JACKSONVILLE, Fla. – There have been eight cases of Legionnaires' disease this year in Duval County.
It's a form of pneumonia that's treatable but can be fatal.
A tip to News4Jax suggested Legionnaires’ disease is showing up in area health care facilities. After checking with area hospitals, that does not appear to be the case.
News4Jax did learn there have been eight cases of Legionnaires' disease in Duval County since the beginning of the year and 144 cases statewide.
From June 1, 2018, to present, those numbers are much higher -- 33 cases in Duval County and 480 cases statewide.
Officials with the Duval County Health Department would not tell News4Jax where the cases originated or whether they are centered at a particular facility or area of town.
Here is what you need to know about Legionnaires' disease:
How did it get its name?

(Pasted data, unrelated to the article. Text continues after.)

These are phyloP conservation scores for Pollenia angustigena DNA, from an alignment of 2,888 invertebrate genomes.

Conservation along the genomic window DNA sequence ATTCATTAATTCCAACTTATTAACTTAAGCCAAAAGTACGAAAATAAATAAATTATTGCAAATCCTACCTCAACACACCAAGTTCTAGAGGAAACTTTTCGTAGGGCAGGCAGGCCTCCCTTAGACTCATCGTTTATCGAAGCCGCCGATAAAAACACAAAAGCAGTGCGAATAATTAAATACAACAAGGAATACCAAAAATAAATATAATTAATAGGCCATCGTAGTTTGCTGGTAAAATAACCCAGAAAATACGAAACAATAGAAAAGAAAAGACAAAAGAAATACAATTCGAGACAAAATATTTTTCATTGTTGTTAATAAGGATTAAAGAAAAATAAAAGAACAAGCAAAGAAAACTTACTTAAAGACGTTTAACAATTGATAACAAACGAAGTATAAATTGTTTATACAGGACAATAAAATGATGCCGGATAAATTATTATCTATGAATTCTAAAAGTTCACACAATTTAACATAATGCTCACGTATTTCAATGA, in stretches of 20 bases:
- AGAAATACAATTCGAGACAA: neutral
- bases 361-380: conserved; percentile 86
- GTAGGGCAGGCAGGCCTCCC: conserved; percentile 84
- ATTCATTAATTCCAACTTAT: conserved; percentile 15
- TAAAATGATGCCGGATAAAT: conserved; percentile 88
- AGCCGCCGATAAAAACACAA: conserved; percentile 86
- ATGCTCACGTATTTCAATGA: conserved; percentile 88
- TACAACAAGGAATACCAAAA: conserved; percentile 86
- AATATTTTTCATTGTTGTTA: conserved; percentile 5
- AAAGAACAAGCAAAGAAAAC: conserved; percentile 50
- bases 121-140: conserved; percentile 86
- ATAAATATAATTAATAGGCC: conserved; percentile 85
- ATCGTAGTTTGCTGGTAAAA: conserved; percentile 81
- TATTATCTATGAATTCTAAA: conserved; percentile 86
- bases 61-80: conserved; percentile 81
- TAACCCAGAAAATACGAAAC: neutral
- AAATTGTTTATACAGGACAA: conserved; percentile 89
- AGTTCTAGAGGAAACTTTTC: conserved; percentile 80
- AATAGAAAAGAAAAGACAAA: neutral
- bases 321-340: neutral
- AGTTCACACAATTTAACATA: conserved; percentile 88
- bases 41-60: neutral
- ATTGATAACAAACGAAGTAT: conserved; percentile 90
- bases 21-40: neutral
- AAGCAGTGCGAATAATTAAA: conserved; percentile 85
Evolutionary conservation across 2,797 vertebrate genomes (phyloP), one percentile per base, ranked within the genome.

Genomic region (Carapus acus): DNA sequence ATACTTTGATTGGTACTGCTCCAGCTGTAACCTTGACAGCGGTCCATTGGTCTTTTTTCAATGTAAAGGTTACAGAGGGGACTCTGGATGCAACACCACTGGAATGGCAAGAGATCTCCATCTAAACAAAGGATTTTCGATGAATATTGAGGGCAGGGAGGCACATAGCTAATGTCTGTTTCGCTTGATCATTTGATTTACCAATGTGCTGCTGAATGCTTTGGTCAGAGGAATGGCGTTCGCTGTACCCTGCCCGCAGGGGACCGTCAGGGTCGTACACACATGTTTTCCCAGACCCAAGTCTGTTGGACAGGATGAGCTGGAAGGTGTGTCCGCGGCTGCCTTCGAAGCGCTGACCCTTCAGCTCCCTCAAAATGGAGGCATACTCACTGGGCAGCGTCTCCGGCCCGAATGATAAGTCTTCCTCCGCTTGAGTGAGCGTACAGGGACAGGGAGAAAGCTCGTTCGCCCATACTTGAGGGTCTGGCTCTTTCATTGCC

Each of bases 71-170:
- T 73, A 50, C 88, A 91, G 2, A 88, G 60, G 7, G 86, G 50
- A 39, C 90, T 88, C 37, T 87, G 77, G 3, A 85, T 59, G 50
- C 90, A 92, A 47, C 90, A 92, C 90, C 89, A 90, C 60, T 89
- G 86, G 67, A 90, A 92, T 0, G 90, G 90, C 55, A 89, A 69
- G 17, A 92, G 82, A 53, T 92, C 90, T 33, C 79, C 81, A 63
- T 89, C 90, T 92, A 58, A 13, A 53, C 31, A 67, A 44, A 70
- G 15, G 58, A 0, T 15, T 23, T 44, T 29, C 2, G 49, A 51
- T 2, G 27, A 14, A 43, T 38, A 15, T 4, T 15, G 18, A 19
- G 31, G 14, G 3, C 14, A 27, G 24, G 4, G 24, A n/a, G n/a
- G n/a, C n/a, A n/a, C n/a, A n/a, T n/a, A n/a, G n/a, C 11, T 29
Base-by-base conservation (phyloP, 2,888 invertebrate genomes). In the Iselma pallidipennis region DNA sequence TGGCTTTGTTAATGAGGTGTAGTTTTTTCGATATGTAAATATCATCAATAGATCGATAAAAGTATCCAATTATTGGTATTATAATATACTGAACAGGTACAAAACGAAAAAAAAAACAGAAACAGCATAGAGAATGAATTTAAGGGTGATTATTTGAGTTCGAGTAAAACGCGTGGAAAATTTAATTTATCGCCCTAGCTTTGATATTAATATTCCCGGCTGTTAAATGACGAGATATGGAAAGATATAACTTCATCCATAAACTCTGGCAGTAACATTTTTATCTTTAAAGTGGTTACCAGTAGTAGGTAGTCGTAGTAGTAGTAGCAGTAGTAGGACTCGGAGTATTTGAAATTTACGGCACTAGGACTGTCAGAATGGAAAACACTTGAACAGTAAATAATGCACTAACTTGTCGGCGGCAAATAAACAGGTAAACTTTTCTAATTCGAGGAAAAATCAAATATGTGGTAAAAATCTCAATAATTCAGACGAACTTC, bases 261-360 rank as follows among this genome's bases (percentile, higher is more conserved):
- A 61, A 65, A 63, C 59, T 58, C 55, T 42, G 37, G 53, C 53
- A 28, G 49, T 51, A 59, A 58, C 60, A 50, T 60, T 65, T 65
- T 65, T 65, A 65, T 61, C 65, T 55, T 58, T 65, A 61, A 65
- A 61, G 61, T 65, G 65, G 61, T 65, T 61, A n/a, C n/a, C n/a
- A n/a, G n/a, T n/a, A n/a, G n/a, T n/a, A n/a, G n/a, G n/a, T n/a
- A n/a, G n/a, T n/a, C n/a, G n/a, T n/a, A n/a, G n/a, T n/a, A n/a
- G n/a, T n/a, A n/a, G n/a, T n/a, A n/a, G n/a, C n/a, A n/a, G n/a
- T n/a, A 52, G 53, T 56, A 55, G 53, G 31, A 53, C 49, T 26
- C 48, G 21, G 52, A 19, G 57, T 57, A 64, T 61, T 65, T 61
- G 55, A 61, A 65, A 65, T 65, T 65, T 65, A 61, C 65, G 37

The disease takes its name from the outbreak in 1976 at an American Legion convention in Philadelphia. Within a week, more than 200 people had been hospitalized and 34 had died, according to the Centers for Disease Control and Prevention.
What is it?
It’s a type of severe pneumonia caused by breathing in small droplets of water that contain the bacteria Legionella.
What are the symptoms?
Legionnaires' disease can cause these symptoms: cough, shortness of breath, muscle aches, headache and fever.
Who's at an increased risk for the disease?
People prone to the disease are former and current smokers, those with a chronic lung disease and those with a weak immune system.
What are the common sources of infection?
Some common sources for the infection are cooling towers, decorative fountains, showers, hot tubs and water heaters.
Health officials point out that the main thing to take away is Legionnaires' disease is treatable with antibiotics.
Click here to search reportable diseases on the Florida Department of Health's website.